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Panthers training camp’s biggest question: ‘Didn’t you used to be David Gettis?’

Tom Sorensen
Tom Sorensen has been a columnist at The Observer for 20 years and has been at the paper for 25, writing about nearly every sport in the Carolinas.

SPARTANBURG A rookie wide receiver reports to Spartanburg in 2010 and he’s good right away. He’s so good you wonder why he was available in the sixth round, when the Carolina Panthers selected him out of Baylor.

The receiver is fast and tall and as a rookie catches an 88-yard touchdown pass from, yes, Brian St. Pierre. And if all the receiver is merely getting by on is speed it’s still a great quality to offer.

In 2011, the receiver tears the ACL in his left knee. In 2012 he injures a hamstring. He hasn’t caught a pass in a game since he was a rookie.

In 2013, the receiver does little early in training camp. When you see him you want to ask, “Didn’t you used to be David Gettis?”

Then he becomes David Gettis. On Friday against Chicago he leads the Panthers by catching three passes for 56 yards. In Carolina’s final practice in Spartanburg on Tuesday he’s perpetually open.

On one play he beats cornerback Josh Thomas off the line and sprints free down the left side. He’s open not by feet but by yards, several of them.

Running back DeAngelo Williams sees him and calls his name. Quarterback Cam Newton does not see him. Newton throws an incomplete pass down the right side.

Asked who played well in practice, coach Ron Rivera names Gettis.

If Gettis is the player he appeared to be in 2010, wide receiver becomes more interesting and more complicated.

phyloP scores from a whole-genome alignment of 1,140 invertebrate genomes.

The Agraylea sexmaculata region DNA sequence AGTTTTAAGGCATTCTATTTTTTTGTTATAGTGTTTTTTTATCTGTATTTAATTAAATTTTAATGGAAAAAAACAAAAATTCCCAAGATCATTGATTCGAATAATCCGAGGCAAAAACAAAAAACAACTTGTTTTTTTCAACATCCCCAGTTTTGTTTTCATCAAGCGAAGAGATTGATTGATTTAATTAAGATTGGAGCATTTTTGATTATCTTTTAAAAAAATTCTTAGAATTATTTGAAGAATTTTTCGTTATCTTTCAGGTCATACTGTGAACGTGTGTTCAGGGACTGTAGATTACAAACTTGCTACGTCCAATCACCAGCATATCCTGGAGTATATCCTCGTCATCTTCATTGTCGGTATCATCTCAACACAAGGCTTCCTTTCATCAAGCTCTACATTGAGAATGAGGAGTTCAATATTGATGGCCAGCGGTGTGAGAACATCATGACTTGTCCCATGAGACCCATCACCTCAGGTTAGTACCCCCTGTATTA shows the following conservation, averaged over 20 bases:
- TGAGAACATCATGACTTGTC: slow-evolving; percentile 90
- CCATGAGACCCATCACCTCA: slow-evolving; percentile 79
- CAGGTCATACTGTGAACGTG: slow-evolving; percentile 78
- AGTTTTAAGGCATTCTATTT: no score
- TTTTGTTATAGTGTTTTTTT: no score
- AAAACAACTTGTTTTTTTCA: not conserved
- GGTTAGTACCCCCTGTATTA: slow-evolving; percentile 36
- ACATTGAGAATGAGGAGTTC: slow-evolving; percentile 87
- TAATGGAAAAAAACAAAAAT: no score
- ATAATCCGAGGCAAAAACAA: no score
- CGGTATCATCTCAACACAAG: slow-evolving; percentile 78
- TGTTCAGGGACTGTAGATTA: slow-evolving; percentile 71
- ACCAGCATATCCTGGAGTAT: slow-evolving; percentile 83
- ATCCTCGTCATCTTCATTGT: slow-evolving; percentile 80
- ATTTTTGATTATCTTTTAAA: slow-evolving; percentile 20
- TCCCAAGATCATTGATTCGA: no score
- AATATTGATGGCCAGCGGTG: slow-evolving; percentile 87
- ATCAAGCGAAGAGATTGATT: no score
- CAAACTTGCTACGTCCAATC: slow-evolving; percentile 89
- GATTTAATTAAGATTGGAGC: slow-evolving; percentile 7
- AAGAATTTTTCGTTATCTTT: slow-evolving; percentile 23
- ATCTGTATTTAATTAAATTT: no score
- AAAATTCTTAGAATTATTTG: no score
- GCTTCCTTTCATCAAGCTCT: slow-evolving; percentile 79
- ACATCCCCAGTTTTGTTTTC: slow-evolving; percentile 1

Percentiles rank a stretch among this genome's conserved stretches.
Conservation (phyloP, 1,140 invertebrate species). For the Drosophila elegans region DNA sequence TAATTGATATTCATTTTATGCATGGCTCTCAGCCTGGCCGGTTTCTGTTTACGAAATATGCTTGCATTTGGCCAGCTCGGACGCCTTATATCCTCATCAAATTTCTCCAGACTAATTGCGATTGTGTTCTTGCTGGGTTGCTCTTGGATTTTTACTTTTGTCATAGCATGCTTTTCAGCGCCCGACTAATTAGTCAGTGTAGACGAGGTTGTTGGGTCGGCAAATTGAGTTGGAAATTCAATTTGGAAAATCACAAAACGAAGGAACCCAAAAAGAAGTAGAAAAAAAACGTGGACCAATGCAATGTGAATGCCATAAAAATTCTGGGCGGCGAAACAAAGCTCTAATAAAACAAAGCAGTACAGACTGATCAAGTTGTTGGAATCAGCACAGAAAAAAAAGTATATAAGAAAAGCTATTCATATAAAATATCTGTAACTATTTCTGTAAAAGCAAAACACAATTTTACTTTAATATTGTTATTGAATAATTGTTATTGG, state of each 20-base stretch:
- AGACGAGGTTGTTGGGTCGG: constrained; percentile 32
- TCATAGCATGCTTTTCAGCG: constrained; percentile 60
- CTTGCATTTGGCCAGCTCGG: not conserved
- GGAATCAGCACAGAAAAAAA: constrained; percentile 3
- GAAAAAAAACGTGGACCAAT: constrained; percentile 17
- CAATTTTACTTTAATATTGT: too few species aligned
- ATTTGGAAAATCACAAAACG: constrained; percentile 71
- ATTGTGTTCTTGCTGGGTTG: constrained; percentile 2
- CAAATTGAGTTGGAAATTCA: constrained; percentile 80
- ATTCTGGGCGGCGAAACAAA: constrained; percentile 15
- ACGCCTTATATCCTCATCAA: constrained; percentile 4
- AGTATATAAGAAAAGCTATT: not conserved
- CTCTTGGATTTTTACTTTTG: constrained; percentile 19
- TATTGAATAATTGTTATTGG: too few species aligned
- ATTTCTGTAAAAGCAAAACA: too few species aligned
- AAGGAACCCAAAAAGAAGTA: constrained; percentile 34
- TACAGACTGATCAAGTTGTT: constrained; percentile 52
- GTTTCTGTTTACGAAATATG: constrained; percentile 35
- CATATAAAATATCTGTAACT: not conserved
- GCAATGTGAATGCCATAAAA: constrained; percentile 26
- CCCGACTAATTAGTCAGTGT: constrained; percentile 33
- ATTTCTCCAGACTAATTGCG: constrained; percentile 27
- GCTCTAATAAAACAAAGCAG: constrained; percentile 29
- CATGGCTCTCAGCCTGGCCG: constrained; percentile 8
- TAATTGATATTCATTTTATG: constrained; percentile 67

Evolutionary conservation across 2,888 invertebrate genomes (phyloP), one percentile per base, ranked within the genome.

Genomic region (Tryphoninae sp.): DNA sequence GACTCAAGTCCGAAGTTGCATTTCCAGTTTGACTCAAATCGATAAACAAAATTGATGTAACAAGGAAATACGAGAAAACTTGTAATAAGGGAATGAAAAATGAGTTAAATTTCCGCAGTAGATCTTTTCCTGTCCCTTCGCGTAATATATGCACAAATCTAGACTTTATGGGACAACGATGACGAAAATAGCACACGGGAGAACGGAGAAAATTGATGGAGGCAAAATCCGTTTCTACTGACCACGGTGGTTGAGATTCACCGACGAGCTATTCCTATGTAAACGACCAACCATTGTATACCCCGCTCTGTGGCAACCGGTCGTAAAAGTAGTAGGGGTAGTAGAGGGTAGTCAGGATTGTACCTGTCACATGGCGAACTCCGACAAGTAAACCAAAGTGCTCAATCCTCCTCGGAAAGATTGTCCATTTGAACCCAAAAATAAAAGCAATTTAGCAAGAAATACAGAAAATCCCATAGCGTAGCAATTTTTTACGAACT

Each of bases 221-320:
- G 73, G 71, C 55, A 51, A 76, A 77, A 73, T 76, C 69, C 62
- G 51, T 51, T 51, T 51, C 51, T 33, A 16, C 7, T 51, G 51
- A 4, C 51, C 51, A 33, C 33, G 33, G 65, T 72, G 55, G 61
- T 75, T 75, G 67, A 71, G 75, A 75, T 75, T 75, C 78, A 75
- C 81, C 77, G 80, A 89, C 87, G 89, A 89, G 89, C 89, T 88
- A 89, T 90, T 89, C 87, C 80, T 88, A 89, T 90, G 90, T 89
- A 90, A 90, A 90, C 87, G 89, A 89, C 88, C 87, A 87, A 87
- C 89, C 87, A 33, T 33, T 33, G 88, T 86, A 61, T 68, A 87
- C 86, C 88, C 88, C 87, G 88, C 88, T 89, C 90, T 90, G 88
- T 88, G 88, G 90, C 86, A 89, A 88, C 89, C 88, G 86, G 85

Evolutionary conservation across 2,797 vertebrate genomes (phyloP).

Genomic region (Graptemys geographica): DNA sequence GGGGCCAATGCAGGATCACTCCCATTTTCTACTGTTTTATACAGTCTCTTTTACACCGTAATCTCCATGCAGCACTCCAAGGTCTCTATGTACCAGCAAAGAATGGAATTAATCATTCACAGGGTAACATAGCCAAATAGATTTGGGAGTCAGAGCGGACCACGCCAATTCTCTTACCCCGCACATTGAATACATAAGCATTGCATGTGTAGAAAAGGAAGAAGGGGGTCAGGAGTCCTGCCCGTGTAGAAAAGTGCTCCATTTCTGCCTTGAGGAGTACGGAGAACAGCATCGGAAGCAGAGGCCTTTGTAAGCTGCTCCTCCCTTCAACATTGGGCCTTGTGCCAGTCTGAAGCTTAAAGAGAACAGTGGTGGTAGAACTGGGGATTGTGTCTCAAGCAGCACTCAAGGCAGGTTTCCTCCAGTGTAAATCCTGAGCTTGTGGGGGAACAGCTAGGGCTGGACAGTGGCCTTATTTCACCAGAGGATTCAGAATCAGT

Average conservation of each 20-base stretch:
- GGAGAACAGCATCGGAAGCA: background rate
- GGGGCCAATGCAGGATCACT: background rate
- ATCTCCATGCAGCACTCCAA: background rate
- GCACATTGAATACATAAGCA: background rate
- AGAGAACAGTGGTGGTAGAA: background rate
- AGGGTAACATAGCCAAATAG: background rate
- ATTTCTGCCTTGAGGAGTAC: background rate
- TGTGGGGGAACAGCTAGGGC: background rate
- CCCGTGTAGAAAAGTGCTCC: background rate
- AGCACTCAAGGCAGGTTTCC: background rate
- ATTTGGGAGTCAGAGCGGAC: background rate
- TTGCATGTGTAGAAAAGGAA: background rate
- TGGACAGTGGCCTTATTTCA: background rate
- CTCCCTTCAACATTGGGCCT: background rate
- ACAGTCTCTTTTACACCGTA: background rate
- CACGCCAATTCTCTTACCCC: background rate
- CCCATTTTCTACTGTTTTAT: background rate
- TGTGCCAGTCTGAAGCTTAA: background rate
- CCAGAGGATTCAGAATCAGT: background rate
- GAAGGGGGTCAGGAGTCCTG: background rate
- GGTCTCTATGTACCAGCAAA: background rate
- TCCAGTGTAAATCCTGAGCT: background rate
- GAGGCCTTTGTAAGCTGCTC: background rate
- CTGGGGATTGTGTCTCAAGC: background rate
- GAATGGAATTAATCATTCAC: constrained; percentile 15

The Panthers have as much depth at the position as they do any other. They have 12 on the roster. They’ll keep six and possibly seven.

Obviously they’ll keep Steve Smith and Brandon LaFell. They’ll also keep newcomer Ted Ginn Jr., who is listed at the top of the depth chart as a kick and punt returner.

They’ll keep Armanti Edwards. Rivera said last week that Edwards was his training camp MVP. Rivera praised him again for his work in camp Tuesday. It’s as if Edwards no longer is Armanti Edwards. He is the Legend of Armanti Edwards.

That’s four receivers, and that leaves Gettis, Domenik Hixon, Joe Adams and Kealoha Pilares to compete for the final spots.

Hixon, whom the Panthers signed as a free agent in April, was often injured as a New York Giant and has missed most of camp with an injured hamstring. He was a favorite for the third receiver slot before camp began. General manager Dave Gettleman worked for the Giants before coming to Carolina.

Adams, a fourth-round pick in 2012, was one of the best return men in the country at Arkansas. He returned a punt in Friday’s exhibition 23 yards. His longest return last season was 21 yards. He fumbled early last season and was inactive for six straight games.

Pilares, a fifth-round pick in 2011, has had moments – he returned a kick 101 yards for a touchdown in 2011 and scored last season on a 36-yard screen pass. Also, he is one of the fastest men in Hawaii.

Gettis, like LaFell and Edwards, was drafted by the Panthers in 2010, and as a rookie he was the best of them.

He is 6-foot-3, 220 pounds and runs like a sprinter. He caught eight passes for 125 yards and two touchdowns against San Francisco. No rookie had exceeded 100 yards for the Panthers since Keary Colbert in 2004.

If Gettis is all the way back, if he’s less a guy who runs fast than a receiver with speed, do you cut him?

The Panthers have to reduce their roster to 75 by Aug. 27 and to 53 by Aug. 31.

Before Rivera signs autographs as camp closes, he’s told he’ll have a tough decision to make at wide receiver.

It won’t be a tough decision, he says.

It will be tough decisions, a series of them.

Sorensen: 704-358-5119; Twitter: @tomsorensen
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